It’s not uncommon for companies to live in disconnect from their brands internally; it’s actually more common than is favorable. Though the marketing and leadership teams may understand their company’s brand, it is more likely that the vast majority of employees will be confused about what that is.
In its essence, branding is about consistently sending the right signals to all parties involved, employees included. Ideally, employees should be an extension of the brand from the inside of the company to the outside world.
When that is not the case, i.e., when employees feel disconnected from the brand or are unclear on the company’s purpose, values and identity, a company suffers from brand schizophrenia. This is when the brand function is grossly diluted, and confusion governs employee understanding of their employer’s brand.
When employees feel confused and disconnected from their company’s brand, their performance is greatly affected. Issues like frustration, inconsistency and lack of trust arise, and this disrupts their work quality.
Another important impact is lack of focus. A clear identity and harmonious culture are ones that are united under one purpose, and thus strategic goals. When these factors are not clear to employees, their efforts, focus and time are dispersed. They may be working hard but are not necessarily focusing their efforts on the right things or doing things the right way.
Brand schizophrenia is characterized by contradictory signals, mainly between the external brand and the internal one. Here are some examples:
• The “Staff Only Area” disconnect: Employee experiences are equally important as customer experiences. Their environments need to be coherent, so if the “Staff Only” areas look nothing like the customer waiting area, it’s a sign of disconnect. These kinds of contradictions are tangible and can be sensed easily.
• Contradicting purposes: If a brand promises customers happiness for example, and does not infuse happiness among employees, a clear divide occurs and gives way to contradiction and disconnection.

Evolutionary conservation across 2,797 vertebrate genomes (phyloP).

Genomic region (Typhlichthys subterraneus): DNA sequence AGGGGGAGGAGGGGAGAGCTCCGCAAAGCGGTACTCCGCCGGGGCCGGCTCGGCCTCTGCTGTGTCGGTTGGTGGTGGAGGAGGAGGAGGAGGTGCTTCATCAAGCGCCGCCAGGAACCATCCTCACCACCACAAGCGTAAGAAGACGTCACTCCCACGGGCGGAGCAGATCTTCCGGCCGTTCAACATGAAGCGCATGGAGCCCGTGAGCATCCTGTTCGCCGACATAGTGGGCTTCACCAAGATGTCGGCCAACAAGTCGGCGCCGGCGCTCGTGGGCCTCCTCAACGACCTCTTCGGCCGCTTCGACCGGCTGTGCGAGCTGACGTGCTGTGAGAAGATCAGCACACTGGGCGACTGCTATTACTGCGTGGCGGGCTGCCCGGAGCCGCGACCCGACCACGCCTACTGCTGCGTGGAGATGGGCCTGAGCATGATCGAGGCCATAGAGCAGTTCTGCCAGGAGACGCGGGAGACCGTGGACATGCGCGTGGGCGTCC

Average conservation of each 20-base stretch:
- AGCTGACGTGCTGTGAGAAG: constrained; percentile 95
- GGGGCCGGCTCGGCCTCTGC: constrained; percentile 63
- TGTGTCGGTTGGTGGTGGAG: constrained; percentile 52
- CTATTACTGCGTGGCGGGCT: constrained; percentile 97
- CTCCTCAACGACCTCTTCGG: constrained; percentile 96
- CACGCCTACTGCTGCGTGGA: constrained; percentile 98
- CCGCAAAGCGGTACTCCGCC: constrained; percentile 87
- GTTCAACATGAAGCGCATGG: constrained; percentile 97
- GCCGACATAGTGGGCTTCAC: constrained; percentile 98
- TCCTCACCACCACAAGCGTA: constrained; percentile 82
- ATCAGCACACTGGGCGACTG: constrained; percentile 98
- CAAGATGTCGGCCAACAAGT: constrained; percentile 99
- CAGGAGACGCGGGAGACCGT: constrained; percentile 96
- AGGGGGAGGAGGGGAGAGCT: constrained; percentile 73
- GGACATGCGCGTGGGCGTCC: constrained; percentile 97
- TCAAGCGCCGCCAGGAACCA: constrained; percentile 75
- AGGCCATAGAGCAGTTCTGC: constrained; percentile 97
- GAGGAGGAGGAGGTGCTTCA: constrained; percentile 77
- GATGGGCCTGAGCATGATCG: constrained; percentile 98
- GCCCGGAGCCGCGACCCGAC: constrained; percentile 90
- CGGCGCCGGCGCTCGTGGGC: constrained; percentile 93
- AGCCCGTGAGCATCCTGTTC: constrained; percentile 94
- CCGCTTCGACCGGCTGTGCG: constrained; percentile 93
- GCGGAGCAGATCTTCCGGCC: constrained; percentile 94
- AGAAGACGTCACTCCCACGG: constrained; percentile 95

• Claimed vs. real culture: Within the company’s performance management program, what behaviors and achievements are the company rewarding? Do they echo the brand values? Do they deliver on the brand promise? Is the brand promising customers safety for example and rewarding employees only on revenues?
Consistency is the key to remedying brand schizophrenia. The external and internal brands need to be coherent and harmonious, though not necessarily exactly the same. The brand needs to be embedded in the corporate culture, and this happens on two levels:
1. Changing the mindset: Companies need to address employees as internal customers. Just like they exert effort in making people outside the company believe in the brand, they need to make employees understand the brand purpose and feel like they belong to a company that walks the talk, inside out.
2. Living the brand: Companies need to make their brands salient, real and well communicated internally. The brand character and promise should be reflected across all employee touchpoints. This also needs to be cascaded across policies, business practices, behaviors and internal communications.
Any time is a good time for a company to kickoff such an endeavor, but there are certain occasions that can expedite the process and make it more effective:
- Mergers or acquisitions: During a major change like this, employees expect a major change in their brand as it fuses with another one.
- New leadership: With new management, employees are more receptive to a brand change experience than at a business-as-usual time.
- Following a major success: If a company makes a big win of some kind, a brand shift can be positioned as an echo of this win and is more susceptible to employees.
Whether a company deliberately works on an internal brand or not, there is an internal brand that is felt and lived by employees. It can manifest organically by what employees observe from management, from their environment and from the work processes, or it can be deliberately orchestrated to benefit the company on all fronts.